Prosper’s loss curves paint a similar picture to that of Lending Club’s. It appears that all vintages are tracking on a similar course at this time with losses remaining far below the performance we saw from 2009 through 2012.

36M, All Ratings – Cumulative Chargeoffs (% of Originations) as of December 31, 2015
60M, All Ratings – Cumulative Chargeoffs (% of Originations) as of December 31, 2015

Independent Analysis from PeerIQ

Over the weekend PeerIQ released this excellent analysis on the potential Moody’s downgrade of Citi’s bonds noted at the beginning of this article. They have confirmed what we have shown above. Loss rates remain relatively steady with a mild increase in delinquencies in the second half 2015 loans compared to the previous year. Based on their analysis, concerns of some media pundits are overblown.

While we should be paying close attention to delinquencies, and it is certainly possible they will increase, we as investors are being compensated for that risk by the increasing interest rates being charged to borrowers. PeerIQ concludes that the level of delinquencies we are seeing are still at multi-decade lows according to Fed data.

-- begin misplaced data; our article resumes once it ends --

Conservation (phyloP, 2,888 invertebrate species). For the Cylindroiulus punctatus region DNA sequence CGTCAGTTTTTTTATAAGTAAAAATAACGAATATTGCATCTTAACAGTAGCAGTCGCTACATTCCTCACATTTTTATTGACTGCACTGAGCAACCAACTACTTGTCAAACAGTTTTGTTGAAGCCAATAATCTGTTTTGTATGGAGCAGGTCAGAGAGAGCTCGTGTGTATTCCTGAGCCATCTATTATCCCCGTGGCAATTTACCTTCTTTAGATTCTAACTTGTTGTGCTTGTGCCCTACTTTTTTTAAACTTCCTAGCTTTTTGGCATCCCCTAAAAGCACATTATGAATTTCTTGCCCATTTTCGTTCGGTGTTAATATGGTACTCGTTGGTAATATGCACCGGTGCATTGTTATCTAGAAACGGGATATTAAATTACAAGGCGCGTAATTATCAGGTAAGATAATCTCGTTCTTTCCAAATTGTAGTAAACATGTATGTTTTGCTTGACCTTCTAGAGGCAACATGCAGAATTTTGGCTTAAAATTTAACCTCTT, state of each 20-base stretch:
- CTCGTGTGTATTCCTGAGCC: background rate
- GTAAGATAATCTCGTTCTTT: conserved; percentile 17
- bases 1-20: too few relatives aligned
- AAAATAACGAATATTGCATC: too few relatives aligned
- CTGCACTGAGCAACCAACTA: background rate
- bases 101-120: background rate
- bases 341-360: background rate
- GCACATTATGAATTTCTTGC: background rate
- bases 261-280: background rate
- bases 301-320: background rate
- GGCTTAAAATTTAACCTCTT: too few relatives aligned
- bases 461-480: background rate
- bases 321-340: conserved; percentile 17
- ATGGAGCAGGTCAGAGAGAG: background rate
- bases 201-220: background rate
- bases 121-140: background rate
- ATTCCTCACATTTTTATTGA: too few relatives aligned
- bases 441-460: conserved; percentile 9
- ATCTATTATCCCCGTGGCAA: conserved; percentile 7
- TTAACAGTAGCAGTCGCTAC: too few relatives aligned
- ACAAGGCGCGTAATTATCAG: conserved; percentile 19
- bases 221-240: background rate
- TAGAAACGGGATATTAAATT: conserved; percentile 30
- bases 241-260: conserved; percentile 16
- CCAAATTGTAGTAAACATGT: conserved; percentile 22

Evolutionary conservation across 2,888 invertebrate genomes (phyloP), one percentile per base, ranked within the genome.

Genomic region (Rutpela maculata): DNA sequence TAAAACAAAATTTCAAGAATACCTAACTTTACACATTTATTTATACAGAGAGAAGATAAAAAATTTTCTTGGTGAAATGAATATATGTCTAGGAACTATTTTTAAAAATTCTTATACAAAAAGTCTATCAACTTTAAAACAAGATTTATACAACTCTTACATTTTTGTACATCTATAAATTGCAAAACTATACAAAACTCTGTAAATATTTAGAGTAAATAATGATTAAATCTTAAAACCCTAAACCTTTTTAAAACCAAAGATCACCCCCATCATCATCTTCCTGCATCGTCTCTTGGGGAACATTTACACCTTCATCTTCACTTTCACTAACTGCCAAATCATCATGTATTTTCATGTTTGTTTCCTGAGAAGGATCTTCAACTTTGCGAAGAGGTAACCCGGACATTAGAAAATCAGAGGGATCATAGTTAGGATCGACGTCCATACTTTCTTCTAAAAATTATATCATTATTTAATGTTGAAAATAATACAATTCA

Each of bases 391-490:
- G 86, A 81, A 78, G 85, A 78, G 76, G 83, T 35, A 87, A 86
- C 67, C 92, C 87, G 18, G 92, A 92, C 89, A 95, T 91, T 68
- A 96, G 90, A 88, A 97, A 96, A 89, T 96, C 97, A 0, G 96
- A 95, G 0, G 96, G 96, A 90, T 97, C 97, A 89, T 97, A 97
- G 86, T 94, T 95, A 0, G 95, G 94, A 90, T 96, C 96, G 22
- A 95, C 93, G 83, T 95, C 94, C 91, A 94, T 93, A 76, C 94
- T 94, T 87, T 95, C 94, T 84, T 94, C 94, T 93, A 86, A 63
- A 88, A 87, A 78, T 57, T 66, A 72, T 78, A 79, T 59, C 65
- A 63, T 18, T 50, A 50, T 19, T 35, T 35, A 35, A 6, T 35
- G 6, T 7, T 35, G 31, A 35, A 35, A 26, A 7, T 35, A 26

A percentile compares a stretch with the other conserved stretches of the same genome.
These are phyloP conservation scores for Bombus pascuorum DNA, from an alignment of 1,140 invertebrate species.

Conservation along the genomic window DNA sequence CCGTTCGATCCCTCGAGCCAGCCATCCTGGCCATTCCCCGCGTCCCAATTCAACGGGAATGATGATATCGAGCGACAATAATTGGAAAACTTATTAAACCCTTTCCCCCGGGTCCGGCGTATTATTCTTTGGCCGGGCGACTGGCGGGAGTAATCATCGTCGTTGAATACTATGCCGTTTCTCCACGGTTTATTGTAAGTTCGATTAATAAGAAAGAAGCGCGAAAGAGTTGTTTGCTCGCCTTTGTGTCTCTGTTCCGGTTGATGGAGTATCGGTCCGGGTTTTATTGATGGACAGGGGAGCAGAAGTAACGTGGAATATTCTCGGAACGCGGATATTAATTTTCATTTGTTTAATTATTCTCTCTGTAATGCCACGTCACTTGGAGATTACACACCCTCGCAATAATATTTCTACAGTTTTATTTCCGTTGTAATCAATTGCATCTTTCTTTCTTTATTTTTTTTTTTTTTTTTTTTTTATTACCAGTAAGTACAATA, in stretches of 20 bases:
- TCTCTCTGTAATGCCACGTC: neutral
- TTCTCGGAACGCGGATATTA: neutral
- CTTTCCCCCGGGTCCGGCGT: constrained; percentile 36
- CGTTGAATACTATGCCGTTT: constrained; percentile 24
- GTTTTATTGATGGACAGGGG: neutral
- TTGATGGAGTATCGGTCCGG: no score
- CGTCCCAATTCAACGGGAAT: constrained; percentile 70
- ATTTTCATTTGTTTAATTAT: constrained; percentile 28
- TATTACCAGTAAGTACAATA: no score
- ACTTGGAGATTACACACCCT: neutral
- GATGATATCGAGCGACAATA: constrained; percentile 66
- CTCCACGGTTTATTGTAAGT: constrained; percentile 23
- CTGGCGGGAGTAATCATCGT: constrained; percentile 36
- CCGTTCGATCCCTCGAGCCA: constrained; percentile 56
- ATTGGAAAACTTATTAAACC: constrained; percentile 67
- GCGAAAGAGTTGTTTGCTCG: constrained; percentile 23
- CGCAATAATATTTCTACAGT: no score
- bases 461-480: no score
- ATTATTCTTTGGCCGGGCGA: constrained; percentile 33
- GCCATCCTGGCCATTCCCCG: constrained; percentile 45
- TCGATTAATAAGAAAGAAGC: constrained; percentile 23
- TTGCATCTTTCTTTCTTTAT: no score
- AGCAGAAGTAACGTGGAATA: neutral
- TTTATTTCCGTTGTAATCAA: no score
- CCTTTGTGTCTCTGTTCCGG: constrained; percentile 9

From the data above, it appears as though there isn’t any meaningful deviation from the performance we’ve seen in recent years. While some investors may have seen some under performance in their portfolios, overall performance appears to be in line with expectations of each platform.

It’s important to remember that Lending Club and Prosper are continually monitoring performance and continue to improve underwriting. There will likely always be some pockets that out-perform or under-perform an indexed portfolio. The increased interest rates on each platform should give investors confidence in the platforms to react to uncertainty. Although there are not any red flags at this point, as an investor in this asset class it’s important to be prudent and monitor vintage performance and other economic data points such as unemployment closely.

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James Wu
Feb. 22, 2016 8:39 pm

Good analysis Ryan. It’s also worth pointing out that both Prosper and Lending Club’s rate hikes are rather significant – in order to compensate for the higher risk aversion in the market. The rate increases (100bps+ in some segments) contribute directly to an investor’s return after losses.

Here’s a deeper look at where rates changed:

Feb. 24, 2016 11:26 am

I have long been critical of peer to peer underwriting. They need to do more verification and more closely review the quality of income, Where loans default within one year of issuance fraud is a real possibility. Guarantors/co borrowers should be strongly encouraged. If a real recession hits defaults will increase.

Ryan Lichtenwald
Ryan Lichtenwald
Feb. 24, 2016 11:41 am
Reply to  Willy05

This is a question that comes up frequently and is a concern of many investors. If you haven’t already I would recommend looking at Lending Club’s page on income verification which talks in detail about their processes: